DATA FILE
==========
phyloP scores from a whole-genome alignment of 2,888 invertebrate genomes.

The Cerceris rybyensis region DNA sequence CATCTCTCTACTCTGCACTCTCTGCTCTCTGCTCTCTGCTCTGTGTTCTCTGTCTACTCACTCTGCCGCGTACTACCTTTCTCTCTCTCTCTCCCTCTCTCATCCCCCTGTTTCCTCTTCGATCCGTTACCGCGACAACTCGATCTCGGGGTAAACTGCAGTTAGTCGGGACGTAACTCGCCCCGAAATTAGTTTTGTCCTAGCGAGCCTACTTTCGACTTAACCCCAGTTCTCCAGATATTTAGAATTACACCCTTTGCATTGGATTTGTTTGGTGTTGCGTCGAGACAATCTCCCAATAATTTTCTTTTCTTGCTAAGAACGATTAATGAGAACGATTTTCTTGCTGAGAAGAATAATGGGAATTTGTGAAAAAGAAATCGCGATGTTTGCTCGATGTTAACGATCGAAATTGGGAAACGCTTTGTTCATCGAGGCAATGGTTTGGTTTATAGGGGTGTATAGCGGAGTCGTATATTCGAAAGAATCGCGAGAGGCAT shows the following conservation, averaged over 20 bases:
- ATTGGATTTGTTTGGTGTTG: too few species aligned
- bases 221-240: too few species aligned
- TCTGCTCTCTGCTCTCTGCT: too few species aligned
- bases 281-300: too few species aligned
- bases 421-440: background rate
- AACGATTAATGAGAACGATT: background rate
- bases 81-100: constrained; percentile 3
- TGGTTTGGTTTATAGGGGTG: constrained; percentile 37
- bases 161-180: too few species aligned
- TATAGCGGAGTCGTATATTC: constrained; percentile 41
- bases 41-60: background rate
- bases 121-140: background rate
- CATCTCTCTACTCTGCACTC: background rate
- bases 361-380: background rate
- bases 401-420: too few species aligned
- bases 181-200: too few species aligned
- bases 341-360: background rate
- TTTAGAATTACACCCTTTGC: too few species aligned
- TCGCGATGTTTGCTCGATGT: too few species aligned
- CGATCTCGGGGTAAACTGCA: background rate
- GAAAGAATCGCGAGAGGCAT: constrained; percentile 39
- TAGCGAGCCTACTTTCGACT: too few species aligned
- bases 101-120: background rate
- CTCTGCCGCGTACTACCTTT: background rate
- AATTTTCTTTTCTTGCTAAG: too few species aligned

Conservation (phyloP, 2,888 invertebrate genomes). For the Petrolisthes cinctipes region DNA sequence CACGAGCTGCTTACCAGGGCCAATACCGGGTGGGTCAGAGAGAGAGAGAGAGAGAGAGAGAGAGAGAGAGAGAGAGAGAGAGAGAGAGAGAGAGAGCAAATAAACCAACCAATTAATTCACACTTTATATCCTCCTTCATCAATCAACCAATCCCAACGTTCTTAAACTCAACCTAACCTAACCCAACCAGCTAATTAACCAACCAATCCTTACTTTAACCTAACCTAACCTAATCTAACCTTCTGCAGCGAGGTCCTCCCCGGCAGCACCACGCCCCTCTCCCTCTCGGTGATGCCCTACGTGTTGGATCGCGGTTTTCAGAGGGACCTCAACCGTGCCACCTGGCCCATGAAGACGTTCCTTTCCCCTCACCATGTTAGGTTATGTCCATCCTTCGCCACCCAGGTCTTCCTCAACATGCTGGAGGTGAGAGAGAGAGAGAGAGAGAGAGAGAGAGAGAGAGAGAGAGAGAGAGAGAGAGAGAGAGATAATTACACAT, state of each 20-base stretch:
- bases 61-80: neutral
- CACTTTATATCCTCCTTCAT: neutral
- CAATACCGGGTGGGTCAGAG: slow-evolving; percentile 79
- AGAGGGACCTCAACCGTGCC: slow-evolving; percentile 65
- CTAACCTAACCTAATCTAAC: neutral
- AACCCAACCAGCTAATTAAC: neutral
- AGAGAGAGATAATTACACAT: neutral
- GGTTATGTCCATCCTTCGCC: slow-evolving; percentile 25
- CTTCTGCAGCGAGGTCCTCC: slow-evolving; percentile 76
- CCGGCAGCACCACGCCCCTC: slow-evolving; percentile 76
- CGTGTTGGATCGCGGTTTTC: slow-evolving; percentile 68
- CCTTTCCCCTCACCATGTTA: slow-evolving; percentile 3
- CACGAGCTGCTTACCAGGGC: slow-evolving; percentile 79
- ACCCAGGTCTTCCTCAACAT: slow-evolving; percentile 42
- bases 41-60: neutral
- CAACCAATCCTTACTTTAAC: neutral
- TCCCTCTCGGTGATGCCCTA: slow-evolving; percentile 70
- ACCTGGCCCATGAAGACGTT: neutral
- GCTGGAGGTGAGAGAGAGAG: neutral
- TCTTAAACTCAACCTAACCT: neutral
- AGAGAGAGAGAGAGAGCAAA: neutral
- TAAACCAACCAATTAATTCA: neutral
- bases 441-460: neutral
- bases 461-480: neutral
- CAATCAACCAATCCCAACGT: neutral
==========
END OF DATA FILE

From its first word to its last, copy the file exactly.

phyloP scores from a whole-genome alignment of 2,888 invertebrate genomes.

The Cerceris rybyensis region DNA sequence CATCTCTCTACTCTGCACTCTCTGCTCTCTGCTCTCTGCTCTGTGTTCTCTGTCTACTCACTCTGCCGCGTACTACCTTTCTCTCTCTCTCTCCCTCTCTCATCCCCCTGTTTCCTCTTCGATCCGTTACCGCGACAACTCGATCTCGGGGTAAACTGCAGTTAGTCGGGACGTAACTCGCCCCGAAATTAGTTTTGTCCTAGCGAGCCTACTTTCGACTTAACCCCAGTTCTCCAGATATTTAGAATTACACCCTTTGCATTGGATTTGTTTGGTGTTGCGTCGAGACAATCTCCCAATAATTTTCTTTTCTTGCTAAGAACGATTAATGAGAACGATTTTCTTGCTGAGAAGAATAATGGGAATTTGTGAAAAAGAAATCGCGATGTTTGCTCGATGTTAACGATCGAAATTGGGAAACGCTTTGTTCATCGAGGCAATGGTTTGGTTTATAGGGGTGTATAGCGGAGTCGTATATTCGAAAGAATCGCGAGAGGCAT shows the following conservation, averaged over 20 bases:
- ATTGGATTTGTTTGGTGTTG: too few species aligned
- bases 221-240: too few species aligned
- TCTGCTCTCTGCTCTCTGCT: too few species aligned
- bases 281-300: too few species aligned
- bases 421-440: background rate
- AACGATTAATGAGAACGATT: background rate
- bases 81-100: constrained; percentile 3
- TGGTTTGGTTTATAGGGGTG: constrained; percentile 37
- bases 161-180: too few species aligned
- TATAGCGGAGTCGTATATTC: constrained; percentile 41
- bases 41-60: background rate
- bases 121-140: background rate
- CATCTCTCTACTCTGCACTC: background rate
- bases 361-380: background rate
- bases 401-420: too few species aligned
- bases 181-200: too few species aligned
- bases 341-360: background rate
- TTTAGAATTACACCCTTTGC: too few species aligned
- TCGCGATGTTTGCTCGATGT: too few species aligned
- CGATCTCGGGGTAAACTGCA: background rate
- GAAAGAATCGCGAGAGGCAT: constrained; percentile 39
- TAGCGAGCCTACTTTCGACT: too few species aligned
- bases 101-120: background rate
- CTCTGCCGCGTACTACCTTT: background rate
- AATTTTCTTTTCTTGCTAAG: too few species aligned

Conservation (phyloP, 2,888 invertebrate genomes). For the Petrolisthes cinctipes region DNA sequence CACGAGCTGCTTACCAGGGCCAATACCGGGTGGGTCAGAGAGAGAGAGAGAGAGAGAGAGAGAGAGAGAGAGAGAGAGAGAGAGAGAGAGAGAGAGCAAATAAACCAACCAATTAATTCACACTTTATATCCTCCTTCATCAATCAACCAATCCCAACGTTCTTAAACTCAACCTAACCTAACCCAACCAGCTAATTAACCAACCAATCCTTACTTTAACCTAACCTAACCTAATCTAACCTTCTGCAGCGAGGTCCTCCCCGGCAGCACCACGCCCCTCTCCCTCTCGGTGATGCCCTACGTGTTGGATCGCGGTTTTCAGAGGGACCTCAACCGTGCCACCTGGCCCATGAAGACGTTCCTTTCCCCTCACCATGTTAGGTTATGTCCATCCTTCGCCACCCAGGTCTTCCTCAACATGCTGGAGGTGAGAGAGAGAGAGAGAGAGAGAGAGAGAGAGAGAGAGAGAGAGAGAGAGAGAGAGAGAGATAATTACACAT, state of each 20-base stretch:
- bases 61-80: neutral
- CACTTTATATCCTCCTTCAT: neutral
- CAATACCGGGTGGGTCAGAG: slow-evolving; percentile 79
- AGAGGGACCTCAACCGTGCC: slow-evolving; percentile 65
- CTAACCTAACCTAATCTAAC: neutral
- AACCCAACCAGCTAATTAAC: neutral
- AGAGAGAGATAATTACACAT: neutral
- GGTTATGTCCATCCTTCGCC: slow-evolving; percentile 25
- CTTCTGCAGCGAGGTCCTCC: slow-evolving; percentile 76
- CCGGCAGCACCACGCCCCTC: slow-evolving; percentile 76
- CGTGTTGGATCGCGGTTTTC: slow-evolving; percentile 68
- CCTTTCCCCTCACCATGTTA: slow-evolving; percentile 3
- CACGAGCTGCTTACCAGGGC: slow-evolving; percentile 79
- ACCCAGGTCTTCCTCAACAT: slow-evolving; percentile 42
- bases 41-60: neutral
- CAACCAATCCTTACTTTAAC: neutral
- TCCCTCTCGGTGATGCCCTA: slow-evolving; percentile 70
- ACCTGGCCCATGAAGACGTT: neutral
- GCTGGAGGTGAGAGAGAGAG: neutral
- TCTTAAACTCAACCTAACCT: neutral
- AGAGAGAGAGAGAGAGCAAA: neutral
- TAAACCAACCAATTAATTCA: neutral
- bases 441-460: neutral
- bases 461-480: neutral
- CAATCAACCAATCCCAACGT: neutral